How to Succeed in College IV: Cardinal Newman

Unless you have been on the moon or in a prison cellar during the past month, you have seen or read something about John Henry Cardinal Newman, one of the great 19th century intellectuals of the English church and the man for whom Pope Benedict XVI traveled last week to England to declare “Blessed,” which means that soon he will also be named a saint.

College students should know about him because there are Newman Clubs all over the country in state and secular universities to serve as auxiliary intellectual centers for Catholics on non-Catholic campuses.


Also because a right-wing alumni group from Catholic colleges called the Cardinal Newman Society has tacked his name on their efforts to discredit Catholic universities which, in their estimation are not “Catholic” enough. If you have let Barack Obama speak on your campus they will get after you. Newman himself would not recognize his ideas among them.

In England the pope was greeted by protestors who thought he had not done enough to punish pedophile priests, but he drew big crowds anyway, to the surprise of atheists and Protestants convinced the pope is irrelevant or a bad guy.

If you are just a basic college student, or even if you never went to college, why should you care? He has been hovering in the background of the Catholic and other college minds for over a 100 years because of his ideas about education. Every contemporary young man or woman who goes to college, whether he or she knows it or not, has been touched by his ideas.

Recently the media have run with some of the anecdotes about his life and death. When he died he was buried, at his request, next to his best friend, a symbol of the depth of their relationship. Did he as a theologian imagine that this would keep them together in the afterlife, or was it just a romantic gesture? When they recently opened his tomb in order to move it, he was nothing but dust. Apparently he wanted to dissolve, as testimony to his confidence in the resurrection.

More important, Newman matters because of his ideas. He said the whole people of the church, not just the hierarchy, should have a voice in the development of doctrine and governance of the church. And that popes should not rule for life. They get too old and make a lot of mistakes.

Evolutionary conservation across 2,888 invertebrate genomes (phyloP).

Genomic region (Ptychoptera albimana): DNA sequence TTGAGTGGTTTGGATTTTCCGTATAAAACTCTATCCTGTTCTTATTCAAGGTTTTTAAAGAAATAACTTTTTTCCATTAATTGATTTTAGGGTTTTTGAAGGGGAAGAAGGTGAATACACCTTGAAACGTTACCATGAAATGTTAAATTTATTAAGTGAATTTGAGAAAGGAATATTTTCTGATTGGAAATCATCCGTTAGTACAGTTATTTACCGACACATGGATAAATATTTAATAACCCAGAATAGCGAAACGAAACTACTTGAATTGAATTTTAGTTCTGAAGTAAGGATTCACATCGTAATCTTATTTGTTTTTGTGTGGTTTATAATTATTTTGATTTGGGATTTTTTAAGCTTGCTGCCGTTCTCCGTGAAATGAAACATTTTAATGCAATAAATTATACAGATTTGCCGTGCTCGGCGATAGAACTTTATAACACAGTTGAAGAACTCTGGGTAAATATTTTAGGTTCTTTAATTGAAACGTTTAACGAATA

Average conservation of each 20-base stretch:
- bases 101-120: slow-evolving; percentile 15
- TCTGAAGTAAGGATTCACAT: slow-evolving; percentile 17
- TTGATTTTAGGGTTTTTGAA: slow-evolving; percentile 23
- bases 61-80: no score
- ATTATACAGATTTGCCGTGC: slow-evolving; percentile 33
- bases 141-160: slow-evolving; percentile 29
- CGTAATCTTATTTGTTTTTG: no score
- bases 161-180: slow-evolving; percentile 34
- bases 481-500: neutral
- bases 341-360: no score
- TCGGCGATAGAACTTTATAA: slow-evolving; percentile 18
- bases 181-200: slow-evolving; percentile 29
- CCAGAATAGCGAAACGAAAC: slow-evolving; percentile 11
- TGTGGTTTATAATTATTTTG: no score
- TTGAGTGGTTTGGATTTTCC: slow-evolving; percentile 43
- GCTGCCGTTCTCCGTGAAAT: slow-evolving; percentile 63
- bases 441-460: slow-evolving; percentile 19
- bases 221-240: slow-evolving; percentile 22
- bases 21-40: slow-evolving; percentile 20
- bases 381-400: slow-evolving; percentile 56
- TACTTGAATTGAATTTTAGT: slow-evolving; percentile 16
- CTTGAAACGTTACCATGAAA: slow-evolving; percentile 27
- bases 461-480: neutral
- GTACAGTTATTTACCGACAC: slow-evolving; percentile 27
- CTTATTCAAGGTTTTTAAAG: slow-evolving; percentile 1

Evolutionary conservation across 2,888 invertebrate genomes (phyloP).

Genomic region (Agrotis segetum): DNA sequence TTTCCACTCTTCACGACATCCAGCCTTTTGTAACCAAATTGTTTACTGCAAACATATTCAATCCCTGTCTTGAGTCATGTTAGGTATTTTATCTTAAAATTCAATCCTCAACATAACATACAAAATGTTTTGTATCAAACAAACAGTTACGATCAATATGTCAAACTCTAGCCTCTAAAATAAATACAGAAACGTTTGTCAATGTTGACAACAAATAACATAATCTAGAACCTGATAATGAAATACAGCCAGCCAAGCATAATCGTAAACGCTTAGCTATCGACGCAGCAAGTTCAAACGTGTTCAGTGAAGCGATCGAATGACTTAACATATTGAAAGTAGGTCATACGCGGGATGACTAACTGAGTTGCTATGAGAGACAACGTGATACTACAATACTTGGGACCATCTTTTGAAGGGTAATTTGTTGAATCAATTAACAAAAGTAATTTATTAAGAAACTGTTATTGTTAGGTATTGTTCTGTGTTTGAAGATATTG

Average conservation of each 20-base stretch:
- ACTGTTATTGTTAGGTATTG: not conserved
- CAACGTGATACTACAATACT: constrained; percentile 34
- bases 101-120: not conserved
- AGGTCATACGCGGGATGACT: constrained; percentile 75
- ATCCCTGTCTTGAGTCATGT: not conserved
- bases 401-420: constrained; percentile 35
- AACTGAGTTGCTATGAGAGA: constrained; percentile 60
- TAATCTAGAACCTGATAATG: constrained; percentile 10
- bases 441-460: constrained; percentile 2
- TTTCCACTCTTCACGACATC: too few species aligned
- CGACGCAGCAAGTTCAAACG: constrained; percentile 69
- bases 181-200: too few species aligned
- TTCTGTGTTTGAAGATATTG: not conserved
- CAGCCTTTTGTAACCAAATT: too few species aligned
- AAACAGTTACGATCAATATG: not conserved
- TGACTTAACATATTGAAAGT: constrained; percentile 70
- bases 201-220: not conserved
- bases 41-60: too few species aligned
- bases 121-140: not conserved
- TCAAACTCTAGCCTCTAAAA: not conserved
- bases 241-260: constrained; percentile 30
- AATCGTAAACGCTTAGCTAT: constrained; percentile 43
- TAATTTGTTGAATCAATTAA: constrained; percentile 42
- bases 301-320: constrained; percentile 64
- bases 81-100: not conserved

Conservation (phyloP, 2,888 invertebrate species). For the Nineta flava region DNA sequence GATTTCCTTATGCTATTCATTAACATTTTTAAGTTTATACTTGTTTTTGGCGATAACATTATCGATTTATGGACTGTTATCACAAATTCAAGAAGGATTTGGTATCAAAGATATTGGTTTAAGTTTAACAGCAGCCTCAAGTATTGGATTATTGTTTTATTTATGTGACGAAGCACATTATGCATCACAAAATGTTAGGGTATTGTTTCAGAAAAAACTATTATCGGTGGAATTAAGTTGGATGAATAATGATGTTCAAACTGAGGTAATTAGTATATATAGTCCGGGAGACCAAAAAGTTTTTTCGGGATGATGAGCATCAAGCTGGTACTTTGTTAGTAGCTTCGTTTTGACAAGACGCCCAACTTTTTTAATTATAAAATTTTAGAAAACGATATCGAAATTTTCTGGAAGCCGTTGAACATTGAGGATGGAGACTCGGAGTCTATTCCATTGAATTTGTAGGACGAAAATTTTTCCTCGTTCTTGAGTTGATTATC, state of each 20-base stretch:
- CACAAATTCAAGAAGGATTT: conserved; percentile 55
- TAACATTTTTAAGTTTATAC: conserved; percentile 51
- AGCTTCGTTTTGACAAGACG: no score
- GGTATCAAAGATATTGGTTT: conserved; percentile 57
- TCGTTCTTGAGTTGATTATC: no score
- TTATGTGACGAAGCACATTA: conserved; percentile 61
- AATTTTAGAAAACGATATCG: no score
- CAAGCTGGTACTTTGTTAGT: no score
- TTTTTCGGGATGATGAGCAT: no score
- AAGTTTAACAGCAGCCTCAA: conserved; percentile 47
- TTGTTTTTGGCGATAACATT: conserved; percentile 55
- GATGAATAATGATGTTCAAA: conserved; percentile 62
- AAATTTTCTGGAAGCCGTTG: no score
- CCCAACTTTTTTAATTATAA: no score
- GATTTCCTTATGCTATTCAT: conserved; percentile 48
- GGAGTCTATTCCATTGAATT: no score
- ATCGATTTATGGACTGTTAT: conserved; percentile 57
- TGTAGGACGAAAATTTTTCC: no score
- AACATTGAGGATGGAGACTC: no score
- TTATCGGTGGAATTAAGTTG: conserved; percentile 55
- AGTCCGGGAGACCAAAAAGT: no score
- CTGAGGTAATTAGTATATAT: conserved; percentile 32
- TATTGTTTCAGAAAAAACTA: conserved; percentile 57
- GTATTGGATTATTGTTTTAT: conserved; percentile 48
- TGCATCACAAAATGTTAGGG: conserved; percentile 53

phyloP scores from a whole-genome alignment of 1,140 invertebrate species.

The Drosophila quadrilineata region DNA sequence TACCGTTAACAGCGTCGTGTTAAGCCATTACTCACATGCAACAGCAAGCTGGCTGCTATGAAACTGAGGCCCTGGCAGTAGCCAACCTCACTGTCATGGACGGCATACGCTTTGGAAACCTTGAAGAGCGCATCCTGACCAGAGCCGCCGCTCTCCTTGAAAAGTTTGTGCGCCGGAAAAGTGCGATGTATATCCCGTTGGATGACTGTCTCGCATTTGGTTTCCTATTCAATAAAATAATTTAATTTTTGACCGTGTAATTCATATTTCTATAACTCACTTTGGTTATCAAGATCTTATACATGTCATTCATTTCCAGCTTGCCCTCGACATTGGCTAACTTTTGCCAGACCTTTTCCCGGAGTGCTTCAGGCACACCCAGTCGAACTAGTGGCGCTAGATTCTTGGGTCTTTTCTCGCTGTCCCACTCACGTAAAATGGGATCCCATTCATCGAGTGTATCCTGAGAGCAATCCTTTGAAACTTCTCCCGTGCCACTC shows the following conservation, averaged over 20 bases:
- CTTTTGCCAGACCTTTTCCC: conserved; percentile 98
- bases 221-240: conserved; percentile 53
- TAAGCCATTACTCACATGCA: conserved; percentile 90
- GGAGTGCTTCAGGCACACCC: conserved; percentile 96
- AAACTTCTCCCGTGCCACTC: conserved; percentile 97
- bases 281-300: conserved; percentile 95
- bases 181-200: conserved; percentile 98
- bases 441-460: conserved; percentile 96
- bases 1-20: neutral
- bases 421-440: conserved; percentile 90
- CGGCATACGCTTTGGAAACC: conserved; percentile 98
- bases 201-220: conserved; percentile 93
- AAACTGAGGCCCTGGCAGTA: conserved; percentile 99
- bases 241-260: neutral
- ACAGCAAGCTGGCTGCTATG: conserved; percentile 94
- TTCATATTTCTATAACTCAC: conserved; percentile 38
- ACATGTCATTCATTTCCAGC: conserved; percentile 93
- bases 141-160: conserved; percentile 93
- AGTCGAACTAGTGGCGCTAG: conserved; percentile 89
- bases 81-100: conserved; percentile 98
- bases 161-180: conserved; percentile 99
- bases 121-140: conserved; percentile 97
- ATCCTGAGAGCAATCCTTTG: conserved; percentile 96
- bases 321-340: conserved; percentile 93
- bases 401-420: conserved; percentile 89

In 19th mid-century he was asked to found a university for Irish Catholics, since their opportunities for education at the elite Oxford and Cambridge were limited. Newman had gone to Oxford as an Anglican and had read himself into the Roman Catholic church. So he approached this task with gifts from both worlds. And to lay the theoretical groundwork he gave a series of lectures on what higher education is all about, collected in a classic book every top educator — at least the Catholic ones — has on his or her shelf behind the desk, The Idea of a University.

Here comes the hard part. He advocates “liberal” education. Not liberal politics, but education that has no utilitarian goal, “useless” in that it does not teach you a trade that will get you a job. He was not against job training itself; his university was to have a medical school. But all those philosophy, theology, literature, history, etc, courses that make up the “core” of liberal education are to train your mind. As you study, they should all be connected to one another in order to give you a specific unified vision of reality and then make you a special kind of person known then as a “gentleman.”

This is hard to swallow for someone who has come to college with a totally utilitarian outlook. Sometimes I was tempted to motivate students to read great books with the argument that to know Tolstoy, Dickens, Hemingway, and the Bible means you will recognize all the literary allusions in books and films, and you will shine in conversation. It’s true, but misses the point. Reading them will bring you into a different world and, if you let them, make you a better person. That might get you a higher salary, and it might not.